The Anatomy of a Stop

A stop can be defined by specifying four basic parameters, illustrated in Figure 1 below:

Price Reference:

The price from which the stop is offset (white line) to create a stop value.

Stop Offset:

The distance from the Price Reference to the stop value.

Price Trigger

The value of price that will trigger the stop. Usually this is the low or the high of a price bar. However, more sophisticated stops can be created by setting the trigger to a custom function of price, such as Average(Low, 3) to make the stop less vulnerable to isolated tall tails.

Reset Padding:

The distance the stop should be reset away from the Price Trigger when the stop has been hit.

Resetting the stop level serves two purposes: (1) it is much easier to see when a stop is hit, especially when the price trigger comes very close to but not quite touches the stop level, and (2) if a trade is re-entered in the same direction after stopping out, this reset padding can serve as the initial stop loss.

With these parameters defined, the following stop values can be calculated:

Stop Value

The value of the stop (yellow line). The stop is hit when the Price Trigger touches or crosses the Stop Value.

Ratchet Stop Value

The value of the Ratchet Stop (red line) is the Stop Value when it is constrained to move only in the direction toward the price action. The ratchet stop is hit when the Price Trigger touches or crosses the Ratchet Stop Value.
Components of 5% Trailing Stop drawn on price chart
Fig. 1. Chandelier 5% Ratchet Trailing Stop (red line)

In this case, the Price Reference is the high of the bar, shown in white. The Stop Value is the yellow line, a distance of 5% below the Price Reference. The red line is the ratchet stop, which is the Stop Value constrained to always move in a direction closer to the price and never away from the price (unless the stop is hit and reset).

The Price Trigger is the low of the bar. The cyan dots indicate the points at which the Price Trigger has crossed below the Ratchet Stop Value, triggering the stop.


Generating Many Stops from a Single Function (or Method)

By manipulating the four basic parameters that define a stop, a multitude of different stops can be generated:

  • Price Reference can be defined to be the high, low or average price of a bar. It could also be defined as some custom function of price, such as a Linear Regression function of price.
  • Stop Offset can be defined in terms of pointsprice percentage ATR units or some custom function of price or volatility.
  • Trigger Price is usually set to the last trading price or the closing price for the bar. However, an alternative definition based on a custom formula of price, such as Average(Avgprice, 2), can be used to make the stop less vulnerable to tall tails and isolated bars extending beyond historical support or resistance.
  • Stop Directional Constriaints can allow the stop to vary up and down, as in a yo-yo stop, or can force the stop to move only in a direction toward the current price, as in a ratchet stop.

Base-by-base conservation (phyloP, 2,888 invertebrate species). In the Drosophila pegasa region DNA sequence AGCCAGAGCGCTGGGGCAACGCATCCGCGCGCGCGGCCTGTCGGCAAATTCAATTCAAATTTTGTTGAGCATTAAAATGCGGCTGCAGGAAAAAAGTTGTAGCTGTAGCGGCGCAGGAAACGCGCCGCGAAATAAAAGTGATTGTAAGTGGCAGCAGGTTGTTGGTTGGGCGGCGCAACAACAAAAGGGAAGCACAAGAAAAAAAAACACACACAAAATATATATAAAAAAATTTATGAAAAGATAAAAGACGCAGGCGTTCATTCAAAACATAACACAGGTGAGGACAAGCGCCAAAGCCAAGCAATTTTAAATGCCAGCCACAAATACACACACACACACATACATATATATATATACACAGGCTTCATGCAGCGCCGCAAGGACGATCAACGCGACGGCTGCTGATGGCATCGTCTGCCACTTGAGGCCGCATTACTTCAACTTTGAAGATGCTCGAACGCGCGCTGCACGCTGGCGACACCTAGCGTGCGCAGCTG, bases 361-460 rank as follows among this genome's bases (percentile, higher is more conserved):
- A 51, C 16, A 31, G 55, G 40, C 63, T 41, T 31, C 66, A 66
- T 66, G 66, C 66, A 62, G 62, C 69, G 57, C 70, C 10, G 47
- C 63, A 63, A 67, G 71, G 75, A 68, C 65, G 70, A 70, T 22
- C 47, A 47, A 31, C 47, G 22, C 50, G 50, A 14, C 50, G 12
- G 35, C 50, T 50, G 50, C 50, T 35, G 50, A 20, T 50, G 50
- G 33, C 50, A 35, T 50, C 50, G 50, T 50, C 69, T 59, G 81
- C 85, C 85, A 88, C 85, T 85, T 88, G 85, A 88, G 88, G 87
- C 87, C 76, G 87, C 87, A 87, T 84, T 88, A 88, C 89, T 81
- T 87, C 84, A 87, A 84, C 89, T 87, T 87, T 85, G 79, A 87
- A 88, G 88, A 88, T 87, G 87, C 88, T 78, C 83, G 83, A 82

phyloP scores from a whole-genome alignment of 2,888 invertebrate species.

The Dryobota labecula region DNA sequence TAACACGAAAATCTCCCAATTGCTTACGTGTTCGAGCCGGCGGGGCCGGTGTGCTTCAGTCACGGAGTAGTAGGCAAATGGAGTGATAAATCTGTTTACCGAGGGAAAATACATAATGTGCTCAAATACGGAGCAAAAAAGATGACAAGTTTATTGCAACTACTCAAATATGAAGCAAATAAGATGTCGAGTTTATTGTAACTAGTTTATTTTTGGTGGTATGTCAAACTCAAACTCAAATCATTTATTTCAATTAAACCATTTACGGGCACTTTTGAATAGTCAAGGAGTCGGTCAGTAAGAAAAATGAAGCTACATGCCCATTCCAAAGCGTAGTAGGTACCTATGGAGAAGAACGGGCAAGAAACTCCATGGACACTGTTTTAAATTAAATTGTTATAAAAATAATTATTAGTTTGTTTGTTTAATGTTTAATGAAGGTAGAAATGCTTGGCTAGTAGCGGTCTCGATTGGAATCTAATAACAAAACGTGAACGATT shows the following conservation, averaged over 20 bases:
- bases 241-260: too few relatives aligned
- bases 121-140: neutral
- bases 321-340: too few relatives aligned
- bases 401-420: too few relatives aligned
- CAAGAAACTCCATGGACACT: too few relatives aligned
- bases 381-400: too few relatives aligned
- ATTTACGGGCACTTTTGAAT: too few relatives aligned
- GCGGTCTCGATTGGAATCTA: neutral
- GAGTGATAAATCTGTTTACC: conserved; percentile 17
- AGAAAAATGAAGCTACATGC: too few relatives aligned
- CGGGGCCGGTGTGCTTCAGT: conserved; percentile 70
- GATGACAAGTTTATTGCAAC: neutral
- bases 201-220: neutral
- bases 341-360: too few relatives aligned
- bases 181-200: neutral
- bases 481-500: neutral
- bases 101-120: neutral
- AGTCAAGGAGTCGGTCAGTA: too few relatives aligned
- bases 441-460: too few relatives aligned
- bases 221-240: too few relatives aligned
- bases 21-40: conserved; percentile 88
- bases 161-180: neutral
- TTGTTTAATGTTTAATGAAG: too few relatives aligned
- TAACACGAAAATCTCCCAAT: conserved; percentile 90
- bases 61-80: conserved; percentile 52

Each unique type of stop could be coded into a separate function. However, since much of the code in each of these functions would be duplicated it makes sense to create a single unified stop generating function that could specify any type of stop by manipulating it’s input parameters.

This would serve to reduce coding errors and encourage consistency when using stops in indicators and strategies. There is, however, an even greater motivation for using such a function. When used to generate stops within strategies, the optimizer could vary not only the value of the stop but the type of stop as well, to determine which type of stop extracts the greatest profit from a trading system.

It is with these goals in mind that the superfunction (or method), StopsFlexible, was created. This single function (or method) can be used to create almost any type of stop desired.


Advantages of Using Function: StopsFlexible

  • Coding duplication is markedly reduced, lessening the possibility of errors and making code maintenance more efficient.
  • When used in a chart, the type of stop can be varied by simply changing an input parameter. This is more convenient than manually locating and inserting a new indicator from a large collection of stop indicators.
  • Indicators using function StopsFlexible can display the differences in behavior of several different types of stops simultaneously, giving the user a graphical representation of each on the chart and visually revealing their unique behaviors. Such a graphical comparison assists in the selection of the most appropriate stop without the need for formal backtesting.
  • When used in a strategy, optimization can exercise many types of stops using StopsFlexible, not just a single type of stop. In this manner, the best type of stop can be determined for the trading system being tested rather than only varying the “distance” of a single type of stop from the price reference.
  • Blended Stops can can easily be created. For example, one blended stop could be: the sum of 1% of price plus 1.5 ATR units.  Optimization can test blended stops efficiently to determine if the unique characteristics of blended stops can extract more profit from a trading system than traditional stops.

Advantages of Converting the Function: StopsFlexible to a Method

The function StopsFlexible is a series function, not a simple function. Therefore, when called by an indicator or strategy formatted “Update each tick”, the function MUST execute with every tick, even if it is desirable to re-calculate only once per bar. Bracketing the call to the function with If BarStatus(1) = 2 conditions, will NOT prevent a series function from executing with each tick since this is the behavior of all series function within EasyLanguage.

Since the calculation in StopsFlexible needs to occur only once per bar, the inefficiency forced upon the programmer by using a series function can be eliminated by recoding the function as a Method. Method calls, in contrast to series function calls, CAN be restricted to occur only once per bar when the indicator or strategy must be formatted to “Update each tick”.

This technique is used in the current version of indicator StopsFlexible, bracketing the method StopsFlexible call by an If BarStatus(1) = 2 condition.

More Sophisticated Stops

Reference Point for a Stop

Although the reference point for a trailing stop is usually defined as the high of the bar for long trades, there is nothing that prevents an alternative definition. For example, the reference point could be the Low rather than the High of the bar. This would make the stop less sensitive to unusually tall bars or tall tails which might pull the stop up abruptly and cause a trade to stop out of a continuing trend prematurely.

An alternative approach to make the stop movement less sensitive to bars with “tall tails” would be to define a chandelier stop to be based on the reference point of Average(high, length) or MinList(high, high[1]) rather than simply the high of the bar.